Guantanomo Bae – Happy Sadness (James Jager Remix) is a Song For The Summer! INTERVIEW
Happy Sadness by Guantamano Bae is a rich deep house/EDM track that hosts flavorful elements of production in this remix version by DJ and producer James Jager. The track is constructed with a unique throbbing drum sequence and shrewd atmospheric adlibs that add meaningful depth to the tune’s presentation.
Amazingly, the unlikely chemistry of heavy percussive sounds and bass against the grain of angelic chords of synth and high-pitched harmonics give Happy Sadness its cutting-edge sound. Guantamano Bae recollects that the inspiration for Happy Sadness stems from his real-life experience of working at a Guantamano Bay prison and feeling he had been isolated from society. In many ways, his experience makes the sonic language of Happy Sadness exceptional and certainly a dance track that life cannot do without.
How did you end up working at Guantanamo Bay and how do you feel it influenced you as an artist?
GB: I joined the Navy in 2008 to become a radar operator, but the “Needs of the Navy” dictated that I was immediately put into training to guard what they call “Detained Enemy Combatants”, that’s the phrase they used so they didn’t have to follow Geneva Conventions rules. It wasn’t a place you ever want to be. The sheer amount of anger and angst we shared for each other was epic in proportions. Can you imagine working next to someone who wants to kill you all day? And wanting to kill them back, even though both of you know nothing about each other? I can never work for the military again, I never want to hate someone like that.
It’s influenced my need to spread good vibes. People are living their lives in anger, watching 24/7 news, worrying about things they can’t change, arguing in comments sections, losing friends over opinions. I’m over all that. I want to help people feel, bring them together, remind them that things will be ok again.
How do you know Guantanamo Bae?
JJ: I met Zach when we were both out drinking in NJ, I wasn’t even sure of his status as a producer at first. Then the more we got talking more about producing the more I knew I wanted to work with him on a track. When the opportunity to remix one of his tracks came along I knew I really wanted to try and hit the ground running.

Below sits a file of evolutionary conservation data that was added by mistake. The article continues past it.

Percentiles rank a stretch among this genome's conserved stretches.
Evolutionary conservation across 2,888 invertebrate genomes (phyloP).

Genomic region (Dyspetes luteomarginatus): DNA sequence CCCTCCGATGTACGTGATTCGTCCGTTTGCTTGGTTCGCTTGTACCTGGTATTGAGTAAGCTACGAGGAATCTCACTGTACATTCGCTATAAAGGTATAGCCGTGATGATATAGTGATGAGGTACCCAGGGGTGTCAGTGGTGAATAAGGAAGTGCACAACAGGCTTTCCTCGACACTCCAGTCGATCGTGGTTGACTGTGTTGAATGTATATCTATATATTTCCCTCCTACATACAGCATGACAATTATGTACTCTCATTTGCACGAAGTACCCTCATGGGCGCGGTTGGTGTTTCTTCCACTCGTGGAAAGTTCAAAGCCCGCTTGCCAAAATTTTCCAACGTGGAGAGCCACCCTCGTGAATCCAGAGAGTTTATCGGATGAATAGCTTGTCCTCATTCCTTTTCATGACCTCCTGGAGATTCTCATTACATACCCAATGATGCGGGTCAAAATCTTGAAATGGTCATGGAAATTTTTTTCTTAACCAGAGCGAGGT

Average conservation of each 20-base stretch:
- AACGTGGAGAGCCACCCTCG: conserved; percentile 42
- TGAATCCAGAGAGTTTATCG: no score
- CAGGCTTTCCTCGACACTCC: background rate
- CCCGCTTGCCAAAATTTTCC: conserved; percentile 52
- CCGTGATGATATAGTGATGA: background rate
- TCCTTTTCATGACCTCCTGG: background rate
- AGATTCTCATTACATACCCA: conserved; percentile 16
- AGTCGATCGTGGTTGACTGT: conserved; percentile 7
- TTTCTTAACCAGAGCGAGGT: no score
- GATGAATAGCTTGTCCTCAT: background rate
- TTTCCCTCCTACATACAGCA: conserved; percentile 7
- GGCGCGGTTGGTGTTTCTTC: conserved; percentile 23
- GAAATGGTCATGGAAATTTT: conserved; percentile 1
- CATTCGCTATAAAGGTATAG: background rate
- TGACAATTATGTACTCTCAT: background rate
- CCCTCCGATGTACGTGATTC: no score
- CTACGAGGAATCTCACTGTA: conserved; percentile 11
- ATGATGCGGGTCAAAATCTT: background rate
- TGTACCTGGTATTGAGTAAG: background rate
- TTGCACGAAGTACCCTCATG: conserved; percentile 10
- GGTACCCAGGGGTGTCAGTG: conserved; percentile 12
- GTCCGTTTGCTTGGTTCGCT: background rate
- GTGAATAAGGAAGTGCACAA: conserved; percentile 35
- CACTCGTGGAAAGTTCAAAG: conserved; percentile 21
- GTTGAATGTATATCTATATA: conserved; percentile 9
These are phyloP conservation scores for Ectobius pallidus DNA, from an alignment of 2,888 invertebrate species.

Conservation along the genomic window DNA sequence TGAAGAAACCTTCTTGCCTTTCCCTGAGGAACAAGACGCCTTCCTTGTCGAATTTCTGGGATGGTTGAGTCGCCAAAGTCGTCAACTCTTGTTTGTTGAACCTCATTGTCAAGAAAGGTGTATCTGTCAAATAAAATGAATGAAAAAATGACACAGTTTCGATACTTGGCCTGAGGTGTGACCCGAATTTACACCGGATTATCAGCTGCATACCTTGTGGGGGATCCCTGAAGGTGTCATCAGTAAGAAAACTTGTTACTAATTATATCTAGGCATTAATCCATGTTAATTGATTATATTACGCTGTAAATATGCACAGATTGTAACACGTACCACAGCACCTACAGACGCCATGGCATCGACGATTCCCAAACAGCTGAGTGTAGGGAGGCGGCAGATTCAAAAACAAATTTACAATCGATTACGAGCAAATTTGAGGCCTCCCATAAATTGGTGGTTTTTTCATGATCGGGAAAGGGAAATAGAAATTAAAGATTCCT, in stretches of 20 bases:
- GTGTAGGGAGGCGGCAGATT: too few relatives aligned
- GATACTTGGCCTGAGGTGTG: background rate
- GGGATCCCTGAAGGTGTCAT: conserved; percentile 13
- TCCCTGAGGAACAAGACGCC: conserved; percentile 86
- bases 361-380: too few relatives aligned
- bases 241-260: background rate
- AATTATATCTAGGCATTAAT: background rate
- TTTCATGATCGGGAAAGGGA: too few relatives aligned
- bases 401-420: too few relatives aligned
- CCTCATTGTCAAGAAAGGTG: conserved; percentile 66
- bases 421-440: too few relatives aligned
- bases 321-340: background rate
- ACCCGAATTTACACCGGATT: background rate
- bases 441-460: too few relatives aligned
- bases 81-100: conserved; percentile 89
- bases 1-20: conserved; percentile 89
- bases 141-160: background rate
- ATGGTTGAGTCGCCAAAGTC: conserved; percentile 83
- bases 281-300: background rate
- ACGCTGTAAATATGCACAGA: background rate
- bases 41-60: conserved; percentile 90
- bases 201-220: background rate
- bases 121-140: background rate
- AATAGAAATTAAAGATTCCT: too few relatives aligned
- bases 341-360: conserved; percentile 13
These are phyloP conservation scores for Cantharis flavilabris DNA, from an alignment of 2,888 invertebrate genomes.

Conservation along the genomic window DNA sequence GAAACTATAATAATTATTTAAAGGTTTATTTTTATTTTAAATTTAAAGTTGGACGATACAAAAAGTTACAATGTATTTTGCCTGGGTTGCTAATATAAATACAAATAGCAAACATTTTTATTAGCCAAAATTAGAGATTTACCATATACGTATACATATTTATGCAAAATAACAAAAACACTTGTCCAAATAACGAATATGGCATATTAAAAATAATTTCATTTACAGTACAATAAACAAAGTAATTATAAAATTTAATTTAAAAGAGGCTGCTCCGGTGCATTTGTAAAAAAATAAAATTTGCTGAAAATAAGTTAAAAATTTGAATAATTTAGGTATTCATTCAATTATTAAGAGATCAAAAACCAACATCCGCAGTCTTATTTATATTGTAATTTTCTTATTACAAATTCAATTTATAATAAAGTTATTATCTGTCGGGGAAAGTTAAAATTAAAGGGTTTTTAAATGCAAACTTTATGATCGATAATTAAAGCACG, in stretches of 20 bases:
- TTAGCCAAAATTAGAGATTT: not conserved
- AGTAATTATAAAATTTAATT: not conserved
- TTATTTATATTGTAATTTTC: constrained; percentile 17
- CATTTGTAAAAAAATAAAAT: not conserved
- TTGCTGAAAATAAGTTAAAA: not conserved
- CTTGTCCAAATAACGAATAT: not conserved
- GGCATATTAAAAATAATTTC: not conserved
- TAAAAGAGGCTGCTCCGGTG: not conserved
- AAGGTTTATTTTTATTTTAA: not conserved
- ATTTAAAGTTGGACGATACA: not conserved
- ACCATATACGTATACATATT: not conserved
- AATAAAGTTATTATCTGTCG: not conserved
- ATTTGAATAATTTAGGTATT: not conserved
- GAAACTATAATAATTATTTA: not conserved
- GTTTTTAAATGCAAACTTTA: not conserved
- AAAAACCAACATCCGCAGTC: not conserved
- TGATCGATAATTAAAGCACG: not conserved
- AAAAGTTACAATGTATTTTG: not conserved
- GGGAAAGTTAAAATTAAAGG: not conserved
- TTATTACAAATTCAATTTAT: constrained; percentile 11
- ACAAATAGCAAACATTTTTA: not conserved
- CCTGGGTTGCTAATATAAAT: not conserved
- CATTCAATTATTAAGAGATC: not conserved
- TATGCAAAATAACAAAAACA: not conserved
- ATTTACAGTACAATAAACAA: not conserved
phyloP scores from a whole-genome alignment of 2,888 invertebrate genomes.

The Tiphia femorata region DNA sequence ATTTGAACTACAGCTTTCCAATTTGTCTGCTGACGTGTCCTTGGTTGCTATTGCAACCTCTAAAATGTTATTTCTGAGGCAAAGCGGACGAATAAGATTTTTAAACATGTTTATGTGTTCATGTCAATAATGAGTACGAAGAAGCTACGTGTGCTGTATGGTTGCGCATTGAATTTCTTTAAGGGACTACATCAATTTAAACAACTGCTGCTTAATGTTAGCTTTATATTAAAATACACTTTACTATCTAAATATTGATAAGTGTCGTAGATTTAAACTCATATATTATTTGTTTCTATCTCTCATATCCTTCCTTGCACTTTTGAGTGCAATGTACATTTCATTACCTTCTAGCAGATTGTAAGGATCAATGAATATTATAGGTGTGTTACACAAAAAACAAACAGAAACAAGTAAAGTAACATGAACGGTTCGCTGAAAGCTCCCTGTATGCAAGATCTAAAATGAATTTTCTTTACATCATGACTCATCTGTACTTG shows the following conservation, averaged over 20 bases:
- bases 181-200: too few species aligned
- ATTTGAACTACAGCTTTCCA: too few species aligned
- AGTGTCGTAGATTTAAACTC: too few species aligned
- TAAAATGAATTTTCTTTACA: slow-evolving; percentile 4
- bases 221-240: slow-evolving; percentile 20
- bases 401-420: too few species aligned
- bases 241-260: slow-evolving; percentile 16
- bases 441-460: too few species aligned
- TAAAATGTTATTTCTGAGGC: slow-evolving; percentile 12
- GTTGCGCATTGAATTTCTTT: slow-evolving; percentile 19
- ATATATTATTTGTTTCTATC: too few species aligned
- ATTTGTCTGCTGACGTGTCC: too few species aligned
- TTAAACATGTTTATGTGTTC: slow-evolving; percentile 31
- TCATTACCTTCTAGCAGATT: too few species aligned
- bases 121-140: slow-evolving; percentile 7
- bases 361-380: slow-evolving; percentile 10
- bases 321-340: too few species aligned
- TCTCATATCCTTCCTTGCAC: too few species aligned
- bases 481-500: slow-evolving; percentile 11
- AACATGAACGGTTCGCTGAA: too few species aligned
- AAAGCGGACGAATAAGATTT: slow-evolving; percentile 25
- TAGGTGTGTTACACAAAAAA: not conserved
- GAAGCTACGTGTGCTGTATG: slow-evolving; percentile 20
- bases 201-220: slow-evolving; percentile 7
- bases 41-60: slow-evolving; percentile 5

This remix influenced me a lot as an artist, mainly because it was my first real release on streaming platforms. Zach was great at helping me get my feet wet and it was really great to see it all come together on release day.
What process do you have for selecting the songs you want to play in your sets?
I was an open format DJ long before I produced any music of my own, and it really shows in my sets because I’ll play anything that the crowd wants to hear. I love playing at different bars/clubs because I enjoy the artwork of trying to work my own songs into the songs that people wanna hear.
All my music is organized into different folders based on the different vibes I might encounter. I always like to start in a folder that I know will fit the vibe, and try and move into similar folders later in the night. Its all about reading the crowd and responding to what they are liking.
What will happen with the New York scene in your opinion in relation to the Covid 19 pandemic?
The government’s response to the coronavirus pandemic is absolutely abhorrent. Instead of asking us to find creative solutions so that DJ’s can still play, festivals can still operate, promoters can make a living, through something like a drive in rave, they told us to sit in our houses and watch Netflix, or else they’ll arrest us. Only after months of doing nothing have they “authorized” drive in raves and no club openings in sight. Even worse, this is a spring cleaning for mayors who don’t like their town’s nightlife, they’ll use this to attack bars and nightclubs they don’t like, which we’re already seeing.
We’ll see far fewer clubs, fewer festivals, more bankrupt artists, managers, promoters, owners, you name it. It’s no one else’s job to keep me safe, if you’re afraid I’ll get you sick stay at home. If you go out don’t visit people 65 or older. There’s no cure coming anytime soon. We’ve forgotten that life is chaos, we’re trying to control chaos and we’re paying the price with our livelihoods and our sanity. The coronavirus didn’t shut us down, the government did. Remember that.
JJ: It is very hard to tell. I know a lot of DJs in the NY scene that are really struggling right now because they have been out of work for so long. Its unfortunate to say but I feel like some of them might not be able to bounce back financially. This might pave the way for a younger generation to step in.
What is the most difficult thing you had to deal with in your life?
GB: Depression. I felt like any emotionless void after the military. That’s the thing, when you’re depressed people think you’re sad. You actually just feel neutral all the time, it’s like waiting all year for your favorite video game, then you arrive at the store it’s in your hands and you aren’t excited. You don’t even care, sure it’s entertaining to play but the hairs on your neck don’t stand up during the entertaining parts. You just kind of exist and you find things to do during the day. Going to therapy helped a lot, I’m a completely different person emotionally after three years with an EMDR therapist. Therapy isn’t just for veterans, it’s something we should all consider when we’re not feeling.